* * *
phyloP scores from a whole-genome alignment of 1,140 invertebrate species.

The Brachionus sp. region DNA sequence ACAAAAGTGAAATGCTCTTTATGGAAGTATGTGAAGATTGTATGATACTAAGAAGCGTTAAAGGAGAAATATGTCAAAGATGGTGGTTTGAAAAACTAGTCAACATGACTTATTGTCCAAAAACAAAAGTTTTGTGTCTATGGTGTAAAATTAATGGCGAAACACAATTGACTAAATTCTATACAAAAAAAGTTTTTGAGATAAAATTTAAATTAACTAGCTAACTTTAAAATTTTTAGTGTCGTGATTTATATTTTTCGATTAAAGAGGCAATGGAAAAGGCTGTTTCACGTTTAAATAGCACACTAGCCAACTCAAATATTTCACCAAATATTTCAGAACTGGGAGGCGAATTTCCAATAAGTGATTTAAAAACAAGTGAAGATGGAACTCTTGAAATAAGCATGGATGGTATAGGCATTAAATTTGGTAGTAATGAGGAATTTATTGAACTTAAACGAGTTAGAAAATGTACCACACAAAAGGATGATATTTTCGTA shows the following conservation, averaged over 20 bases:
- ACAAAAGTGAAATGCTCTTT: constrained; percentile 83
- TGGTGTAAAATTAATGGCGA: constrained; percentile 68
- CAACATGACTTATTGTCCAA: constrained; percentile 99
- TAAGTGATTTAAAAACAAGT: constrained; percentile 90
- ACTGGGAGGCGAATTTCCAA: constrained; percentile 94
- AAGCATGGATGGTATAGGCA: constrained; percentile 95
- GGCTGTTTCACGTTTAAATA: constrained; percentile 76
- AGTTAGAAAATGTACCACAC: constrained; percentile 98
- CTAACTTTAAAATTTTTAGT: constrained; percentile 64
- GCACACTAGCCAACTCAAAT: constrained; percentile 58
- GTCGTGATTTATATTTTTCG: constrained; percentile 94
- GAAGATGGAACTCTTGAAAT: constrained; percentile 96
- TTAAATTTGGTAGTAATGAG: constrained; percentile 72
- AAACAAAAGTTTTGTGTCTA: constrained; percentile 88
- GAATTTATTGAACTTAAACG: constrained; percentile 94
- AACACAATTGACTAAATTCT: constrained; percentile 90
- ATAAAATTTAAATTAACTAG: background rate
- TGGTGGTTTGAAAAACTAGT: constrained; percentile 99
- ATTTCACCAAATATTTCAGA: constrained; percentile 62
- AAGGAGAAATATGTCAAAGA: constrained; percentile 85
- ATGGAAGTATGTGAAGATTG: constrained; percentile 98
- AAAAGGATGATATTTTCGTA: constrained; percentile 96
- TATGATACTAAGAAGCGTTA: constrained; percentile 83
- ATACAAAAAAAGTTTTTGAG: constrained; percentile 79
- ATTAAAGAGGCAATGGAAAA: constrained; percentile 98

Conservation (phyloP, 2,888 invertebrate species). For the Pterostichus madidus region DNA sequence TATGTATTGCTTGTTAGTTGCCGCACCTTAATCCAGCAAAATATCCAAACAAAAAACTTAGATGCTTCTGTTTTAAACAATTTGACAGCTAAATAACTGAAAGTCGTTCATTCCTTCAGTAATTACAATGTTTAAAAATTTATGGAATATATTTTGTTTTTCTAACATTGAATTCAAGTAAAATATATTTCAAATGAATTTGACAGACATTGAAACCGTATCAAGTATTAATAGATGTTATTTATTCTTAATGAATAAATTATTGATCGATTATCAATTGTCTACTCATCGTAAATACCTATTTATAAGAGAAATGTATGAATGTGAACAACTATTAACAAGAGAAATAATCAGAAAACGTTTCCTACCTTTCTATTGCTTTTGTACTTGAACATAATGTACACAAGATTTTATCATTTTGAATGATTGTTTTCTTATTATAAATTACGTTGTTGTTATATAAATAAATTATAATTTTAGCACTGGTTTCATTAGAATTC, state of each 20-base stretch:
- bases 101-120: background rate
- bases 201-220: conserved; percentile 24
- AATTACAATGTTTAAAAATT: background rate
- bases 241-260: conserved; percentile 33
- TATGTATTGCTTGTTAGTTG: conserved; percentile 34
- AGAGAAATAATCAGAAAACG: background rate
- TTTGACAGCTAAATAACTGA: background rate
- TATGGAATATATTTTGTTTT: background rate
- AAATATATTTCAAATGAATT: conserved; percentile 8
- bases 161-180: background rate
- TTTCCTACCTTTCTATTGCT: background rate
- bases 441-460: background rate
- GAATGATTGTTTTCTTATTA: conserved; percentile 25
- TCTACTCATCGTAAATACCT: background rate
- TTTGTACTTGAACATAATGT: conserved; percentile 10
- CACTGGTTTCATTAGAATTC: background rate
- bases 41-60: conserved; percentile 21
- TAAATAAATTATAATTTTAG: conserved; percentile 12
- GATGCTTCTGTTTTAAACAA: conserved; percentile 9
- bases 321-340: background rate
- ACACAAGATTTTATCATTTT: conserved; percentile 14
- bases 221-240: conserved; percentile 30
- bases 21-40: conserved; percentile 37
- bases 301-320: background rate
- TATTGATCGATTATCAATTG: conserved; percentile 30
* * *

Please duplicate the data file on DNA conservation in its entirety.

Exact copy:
phyloP scores from a whole-genome alignment of 1,140 invertebrate species.

The Brachionus sp. region DNA sequence ACAAAAGTGAAATGCTCTTTATGGAAGTATGTGAAGATTGTATGATACTAAGAAGCGTTAAAGGAGAAATATGTCAAAGATGGTGGTTTGAAAAACTAGTCAACATGACTTATTGTCCAAAAACAAAAGTTTTGTGTCTATGGTGTAAAATTAATGGCGAAACACAATTGACTAAATTCTATACAAAAAAAGTTTTTGAGATAAAATTTAAATTAACTAGCTAACTTTAAAATTTTTAGTGTCGTGATTTATATTTTTCGATTAAAGAGGCAATGGAAAAGGCTGTTTCACGTTTAAATAGCACACTAGCCAACTCAAATATTTCACCAAATATTTCAGAACTGGGAGGCGAATTTCCAATAAGTGATTTAAAAACAAGTGAAGATGGAACTCTTGAAATAAGCATGGATGGTATAGGCATTAAATTTGGTAGTAATGAGGAATTTATTGAACTTAAACGAGTTAGAAAATGTACCACACAAAAGGATGATATTTTCGTA shows the following conservation, averaged over 20 bases:
- ACAAAAGTGAAATGCTCTTT: constrained; percentile 83
- TGGTGTAAAATTAATGGCGA: constrained; percentile 68
- CAACATGACTTATTGTCCAA: constrained; percentile 99
- TAAGTGATTTAAAAACAAGT: constrained; percentile 90
- ACTGGGAGGCGAATTTCCAA: constrained; percentile 94
- AAGCATGGATGGTATAGGCA: constrained; percentile 95
- GGCTGTTTCACGTTTAAATA: constrained; percentile 76
- AGTTAGAAAATGTACCACAC: constrained; percentile 98
- CTAACTTTAAAATTTTTAGT: constrained; percentile 64
- GCACACTAGCCAACTCAAAT: constrained; percentile 58
- GTCGTGATTTATATTTTTCG: constrained; percentile 94
- GAAGATGGAACTCTTGAAAT: constrained; percentile 96
- TTAAATTTGGTAGTAATGAG: constrained; percentile 72
- AAACAAAAGTTTTGTGTCTA: constrained; percentile 88
- GAATTTATTGAACTTAAACG: constrained; percentile 94
- AACACAATTGACTAAATTCT: constrained; percentile 90
- ATAAAATTTAAATTAACTAG: background rate
- TGGTGGTTTGAAAAACTAGT: constrained; percentile 99
- ATTTCACCAAATATTTCAGA: constrained; percentile 62
- AAGGAGAAATATGTCAAAGA: constrained; percentile 85
- ATGGAAGTATGTGAAGATTG: constrained; percentile 98
- AAAAGGATGATATTTTCGTA: constrained; percentile 96
- TATGATACTAAGAAGCGTTA: constrained; percentile 83
- ATACAAAAAAAGTTTTTGAG: constrained; percentile 79
- ATTAAAGAGGCAATGGAAAA: constrained; percentile 98

Conservation (phyloP, 2,888 invertebrate species). For the Pterostichus madidus region DNA sequence TATGTATTGCTTGTTAGTTGCCGCACCTTAATCCAGCAAAATATCCAAACAAAAAACTTAGATGCTTCTGTTTTAAACAATTTGACAGCTAAATAACTGAAAGTCGTTCATTCCTTCAGTAATTACAATGTTTAAAAATTTATGGAATATATTTTGTTTTTCTAACATTGAATTCAAGTAAAATATATTTCAAATGAATTTGACAGACATTGAAACCGTATCAAGTATTAATAGATGTTATTTATTCTTAATGAATAAATTATTGATCGATTATCAATTGTCTACTCATCGTAAATACCTATTTATAAGAGAAATGTATGAATGTGAACAACTATTAACAAGAGAAATAATCAGAAAACGTTTCCTACCTTTCTATTGCTTTTGTACTTGAACATAATGTACACAAGATTTTATCATTTTGAATGATTGTTTTCTTATTATAAATTACGTTGTTGTTATATAAATAAATTATAATTTTAGCACTGGTTTCATTAGAATTC, state of each 20-base stretch:
- bases 101-120: background rate
- bases 201-220: conserved; percentile 24
- AATTACAATGTTTAAAAATT: background rate
- bases 241-260: conserved; percentile 33
- TATGTATTGCTTGTTAGTTG: conserved; percentile 34
- AGAGAAATAATCAGAAAACG: background rate
- TTTGACAGCTAAATAACTGA: background rate
- TATGGAATATATTTTGTTTT: background rate
- AAATATATTTCAAATGAATT: conserved; percentile 8
- bases 161-180: background rate
- TTTCCTACCTTTCTATTGCT: background rate
- bases 441-460: background rate
- GAATGATTGTTTTCTTATTA: conserved; percentile 25
- TCTACTCATCGTAAATACCT: background rate
- TTTGTACTTGAACATAATGT: conserved; percentile 10
- CACTGGTTTCATTAGAATTC: background rate
- bases 41-60: conserved; percentile 21
- TAAATAAATTATAATTTTAG: conserved; percentile 12
- GATGCTTCTGTTTTAAACAA: conserved; percentile 9
- bases 321-340: background rate
- ACACAAGATTTTATCATTTT: conserved; percentile 14
- bases 221-240: conserved; percentile 30
- bases 21-40: conserved; percentile 37
- bases 301-320: background rate
- TATTGATCGATTATCAATTG: conserved; percentile 30